The community’s desire to pay for Rochester park upgrades will be studied this fall.

The Rochester Park Board approved a $39,000 contract with the San Francisco-based Trust for Public Land to conduct feasibility studies, which could identify and assess the potential funding strategies for the city’s parks.

Among options that could be considered is asking voters to approve added funding through a 2020 ballot question.

"Phase one is finding out if we are ready," said Rochester Parks and Recreation Director Paul Widman.

The Rochester Parks Master plan has identified a $70 million to $83 million need over 20 years for maintaining and growing park amenities in the city. Upgrades include the addition of splash pads to sports fields, as well as efforts to provide and maintain natural spaces in the city.

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The Park Board is slated to hold a pair of discussions in October and November to prioritize the goals identified in the master plan.

"The big hurdle we have to make all this come together is the prioritization piece," Widman said.

Members of the Trust for Public Land met with the Park Board in August to discuss options.

The national nonprofit organization has a nearly 50-year history in helping fund and develop parks.

"Our mission is to create parks and conserve lands for people, ensuring livable communities for generations to come," said Jenna Fletcher, who is based at the trust’s St. Paul office.

She said the work is frequently done through securing or increasing public funding for park projects, which could lead to a ballot question.

In Minnesota, the trust has worked with 10 cities and counties in the past 15 years, helping pass ballot questions that generated more than $200 million for parks projects. The latest project was a 2018 ballot question in Brooklyn Park, which supported a $26 million parks bond with 63 percent voter approval.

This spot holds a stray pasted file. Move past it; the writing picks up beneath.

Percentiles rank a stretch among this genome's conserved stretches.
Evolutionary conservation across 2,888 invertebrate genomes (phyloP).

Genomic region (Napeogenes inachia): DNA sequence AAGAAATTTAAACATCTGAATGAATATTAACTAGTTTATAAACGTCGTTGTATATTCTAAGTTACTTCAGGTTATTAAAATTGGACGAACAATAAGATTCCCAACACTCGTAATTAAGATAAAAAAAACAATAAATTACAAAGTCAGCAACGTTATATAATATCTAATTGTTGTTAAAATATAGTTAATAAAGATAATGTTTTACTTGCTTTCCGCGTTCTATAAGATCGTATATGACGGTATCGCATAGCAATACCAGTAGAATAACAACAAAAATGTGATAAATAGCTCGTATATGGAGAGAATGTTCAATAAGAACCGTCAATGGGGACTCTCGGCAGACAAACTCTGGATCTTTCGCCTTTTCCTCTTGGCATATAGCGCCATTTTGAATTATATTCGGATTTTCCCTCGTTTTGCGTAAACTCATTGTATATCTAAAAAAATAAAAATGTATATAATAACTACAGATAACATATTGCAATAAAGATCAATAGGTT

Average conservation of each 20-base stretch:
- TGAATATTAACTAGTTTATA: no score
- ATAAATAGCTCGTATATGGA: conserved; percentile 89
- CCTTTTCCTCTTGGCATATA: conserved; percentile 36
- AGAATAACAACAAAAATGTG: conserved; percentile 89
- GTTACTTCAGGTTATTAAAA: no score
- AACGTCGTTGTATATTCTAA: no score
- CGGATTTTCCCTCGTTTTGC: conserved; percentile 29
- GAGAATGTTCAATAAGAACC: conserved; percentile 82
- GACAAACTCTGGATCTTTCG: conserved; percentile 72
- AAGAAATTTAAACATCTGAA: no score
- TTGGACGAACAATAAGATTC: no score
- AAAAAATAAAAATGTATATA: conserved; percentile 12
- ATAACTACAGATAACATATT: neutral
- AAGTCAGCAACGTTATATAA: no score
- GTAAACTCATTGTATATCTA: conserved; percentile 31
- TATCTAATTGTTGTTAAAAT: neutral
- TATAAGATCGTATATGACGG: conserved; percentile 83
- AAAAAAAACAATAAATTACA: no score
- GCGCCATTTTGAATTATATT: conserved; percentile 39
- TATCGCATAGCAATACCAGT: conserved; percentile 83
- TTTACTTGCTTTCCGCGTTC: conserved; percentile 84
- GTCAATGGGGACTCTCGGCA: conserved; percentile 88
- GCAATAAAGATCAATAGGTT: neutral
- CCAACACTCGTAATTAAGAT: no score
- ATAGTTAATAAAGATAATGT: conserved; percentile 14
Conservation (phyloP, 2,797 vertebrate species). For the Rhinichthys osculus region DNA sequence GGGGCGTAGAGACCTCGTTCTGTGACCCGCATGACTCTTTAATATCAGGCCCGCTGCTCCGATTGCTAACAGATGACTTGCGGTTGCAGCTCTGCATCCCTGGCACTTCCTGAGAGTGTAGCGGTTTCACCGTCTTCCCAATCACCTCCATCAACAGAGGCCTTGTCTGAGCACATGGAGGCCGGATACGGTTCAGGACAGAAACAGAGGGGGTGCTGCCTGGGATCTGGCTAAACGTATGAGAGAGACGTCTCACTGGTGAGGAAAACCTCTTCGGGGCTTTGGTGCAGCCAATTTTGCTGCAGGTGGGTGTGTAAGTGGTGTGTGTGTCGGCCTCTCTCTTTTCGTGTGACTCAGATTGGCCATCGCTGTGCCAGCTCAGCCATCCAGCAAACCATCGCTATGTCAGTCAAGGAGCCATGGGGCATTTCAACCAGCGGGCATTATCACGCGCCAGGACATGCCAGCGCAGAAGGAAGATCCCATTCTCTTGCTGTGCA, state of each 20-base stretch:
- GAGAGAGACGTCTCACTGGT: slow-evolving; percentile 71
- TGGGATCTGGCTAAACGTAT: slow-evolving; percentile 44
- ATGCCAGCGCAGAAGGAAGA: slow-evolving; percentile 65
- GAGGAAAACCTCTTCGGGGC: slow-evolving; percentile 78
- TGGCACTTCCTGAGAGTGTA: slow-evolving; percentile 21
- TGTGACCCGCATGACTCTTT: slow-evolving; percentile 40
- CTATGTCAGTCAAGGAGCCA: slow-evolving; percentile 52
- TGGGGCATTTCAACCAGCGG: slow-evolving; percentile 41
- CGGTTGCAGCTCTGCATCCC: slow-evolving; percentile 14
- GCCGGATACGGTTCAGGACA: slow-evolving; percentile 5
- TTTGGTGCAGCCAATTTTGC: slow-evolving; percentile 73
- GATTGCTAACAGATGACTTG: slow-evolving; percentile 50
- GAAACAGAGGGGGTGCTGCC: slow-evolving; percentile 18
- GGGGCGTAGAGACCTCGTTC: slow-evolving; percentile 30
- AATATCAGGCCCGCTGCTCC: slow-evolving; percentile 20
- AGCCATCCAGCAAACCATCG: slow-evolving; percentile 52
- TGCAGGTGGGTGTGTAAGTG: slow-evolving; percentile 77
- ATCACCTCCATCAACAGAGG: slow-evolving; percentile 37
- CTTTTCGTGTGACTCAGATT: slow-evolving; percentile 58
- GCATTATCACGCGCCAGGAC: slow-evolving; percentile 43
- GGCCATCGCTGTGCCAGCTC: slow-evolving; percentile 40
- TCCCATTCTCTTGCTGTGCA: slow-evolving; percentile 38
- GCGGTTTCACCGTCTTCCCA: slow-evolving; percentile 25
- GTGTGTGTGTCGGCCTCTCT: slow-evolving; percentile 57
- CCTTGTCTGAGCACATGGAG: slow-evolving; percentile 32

Widman said it has yet to be determined whether a similar ballot question will be created in Rochester.

Funding for the feasibility study is coming from Parks and Recreation reserves, but further trust efforts, which could include creating ballot language and a public education campaign, would require another phase of work.

The Rochester Parks Foundation, which was created a year ago to support needs identified in the master plan, could also play a role.

Joanne Rosener, the foundation’s vice president, said the group would be able to play an advocacy role for any ballot effort, since part of its mission is to raise awareness of park needs.

"We recognize the items in the master plan will require a lot of funding," she said.

The move toward a ballot question, however, will require Rochester City Council support, and Widman said he plans to present options to the council during a future work session.

During Wednesday's council work session, council members voiced concerns about the discussion conflicting with the Rochester School District's efforts to pass a $180.9 million referendum in November. 

"I would not be comfortable with anything that in anyway that communicated a bond or referendum with the school district's pending questions that are out there right now," Council Member Michael Wojcik said. "I certainly would not want to take away anything from the success of those proposals."